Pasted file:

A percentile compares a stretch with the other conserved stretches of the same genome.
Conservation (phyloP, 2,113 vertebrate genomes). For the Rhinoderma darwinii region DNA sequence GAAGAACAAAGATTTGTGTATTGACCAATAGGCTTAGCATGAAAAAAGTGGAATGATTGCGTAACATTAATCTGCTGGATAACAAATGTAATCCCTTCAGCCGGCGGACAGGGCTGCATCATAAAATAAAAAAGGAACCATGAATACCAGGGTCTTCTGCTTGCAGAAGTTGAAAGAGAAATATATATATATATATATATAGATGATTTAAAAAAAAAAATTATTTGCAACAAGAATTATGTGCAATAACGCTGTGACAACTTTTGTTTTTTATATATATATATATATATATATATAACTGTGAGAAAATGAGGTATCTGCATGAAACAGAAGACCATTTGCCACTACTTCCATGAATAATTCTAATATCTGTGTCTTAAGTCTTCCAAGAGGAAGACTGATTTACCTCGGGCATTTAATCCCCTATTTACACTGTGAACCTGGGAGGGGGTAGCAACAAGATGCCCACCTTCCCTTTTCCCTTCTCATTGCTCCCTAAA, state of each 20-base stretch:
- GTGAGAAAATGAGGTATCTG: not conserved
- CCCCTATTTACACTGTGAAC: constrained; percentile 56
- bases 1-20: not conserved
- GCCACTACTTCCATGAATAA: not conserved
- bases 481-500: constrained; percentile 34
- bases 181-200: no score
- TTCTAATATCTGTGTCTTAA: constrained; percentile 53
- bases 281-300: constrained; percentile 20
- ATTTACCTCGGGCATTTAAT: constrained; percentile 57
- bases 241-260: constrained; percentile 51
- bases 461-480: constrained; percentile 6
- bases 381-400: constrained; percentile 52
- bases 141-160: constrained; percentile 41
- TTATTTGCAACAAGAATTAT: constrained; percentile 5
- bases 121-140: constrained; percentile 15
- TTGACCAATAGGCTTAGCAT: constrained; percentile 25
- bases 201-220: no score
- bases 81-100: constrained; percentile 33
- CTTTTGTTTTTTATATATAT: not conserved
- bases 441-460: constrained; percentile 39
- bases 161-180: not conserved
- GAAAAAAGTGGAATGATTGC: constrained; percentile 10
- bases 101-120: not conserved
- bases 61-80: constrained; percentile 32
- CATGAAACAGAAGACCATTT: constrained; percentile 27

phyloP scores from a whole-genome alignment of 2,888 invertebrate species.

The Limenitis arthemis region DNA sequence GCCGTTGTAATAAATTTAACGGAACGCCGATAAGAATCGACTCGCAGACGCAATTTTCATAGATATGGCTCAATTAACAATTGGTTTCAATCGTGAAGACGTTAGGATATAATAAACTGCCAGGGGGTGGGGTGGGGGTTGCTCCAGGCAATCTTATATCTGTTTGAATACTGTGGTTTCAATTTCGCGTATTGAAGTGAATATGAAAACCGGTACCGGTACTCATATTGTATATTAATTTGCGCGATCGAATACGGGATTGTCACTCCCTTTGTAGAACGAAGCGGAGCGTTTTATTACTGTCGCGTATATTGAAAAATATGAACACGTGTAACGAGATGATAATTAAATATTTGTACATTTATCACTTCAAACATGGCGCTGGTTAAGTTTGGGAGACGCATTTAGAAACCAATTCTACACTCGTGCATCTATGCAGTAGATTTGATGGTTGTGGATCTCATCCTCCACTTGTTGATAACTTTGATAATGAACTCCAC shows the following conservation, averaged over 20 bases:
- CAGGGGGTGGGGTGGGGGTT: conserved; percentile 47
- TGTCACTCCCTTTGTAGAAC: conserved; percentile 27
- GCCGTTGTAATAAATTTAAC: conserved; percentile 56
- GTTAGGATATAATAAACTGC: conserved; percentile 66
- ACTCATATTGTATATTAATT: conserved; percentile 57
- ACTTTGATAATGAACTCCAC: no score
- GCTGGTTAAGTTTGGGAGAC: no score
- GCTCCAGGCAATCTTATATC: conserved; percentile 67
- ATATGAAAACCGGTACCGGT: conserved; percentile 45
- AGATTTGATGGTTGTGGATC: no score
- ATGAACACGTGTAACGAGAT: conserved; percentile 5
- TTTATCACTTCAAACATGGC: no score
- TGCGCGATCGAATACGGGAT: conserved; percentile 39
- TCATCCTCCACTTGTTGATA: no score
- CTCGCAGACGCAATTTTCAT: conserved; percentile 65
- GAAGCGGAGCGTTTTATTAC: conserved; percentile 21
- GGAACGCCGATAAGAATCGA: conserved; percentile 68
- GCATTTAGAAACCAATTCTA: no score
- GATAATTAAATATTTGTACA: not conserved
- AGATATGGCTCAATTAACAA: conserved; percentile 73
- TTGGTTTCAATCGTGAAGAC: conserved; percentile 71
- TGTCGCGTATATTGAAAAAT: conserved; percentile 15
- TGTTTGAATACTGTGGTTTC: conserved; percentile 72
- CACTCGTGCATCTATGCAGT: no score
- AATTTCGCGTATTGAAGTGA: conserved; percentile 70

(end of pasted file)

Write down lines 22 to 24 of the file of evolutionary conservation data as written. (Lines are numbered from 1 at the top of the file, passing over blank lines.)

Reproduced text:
- bases 441-460: constrained; percentile 39
- bases 161-180: not conserved
- GAAAAAAGTGGAATGATTGC: constrained; percentile 10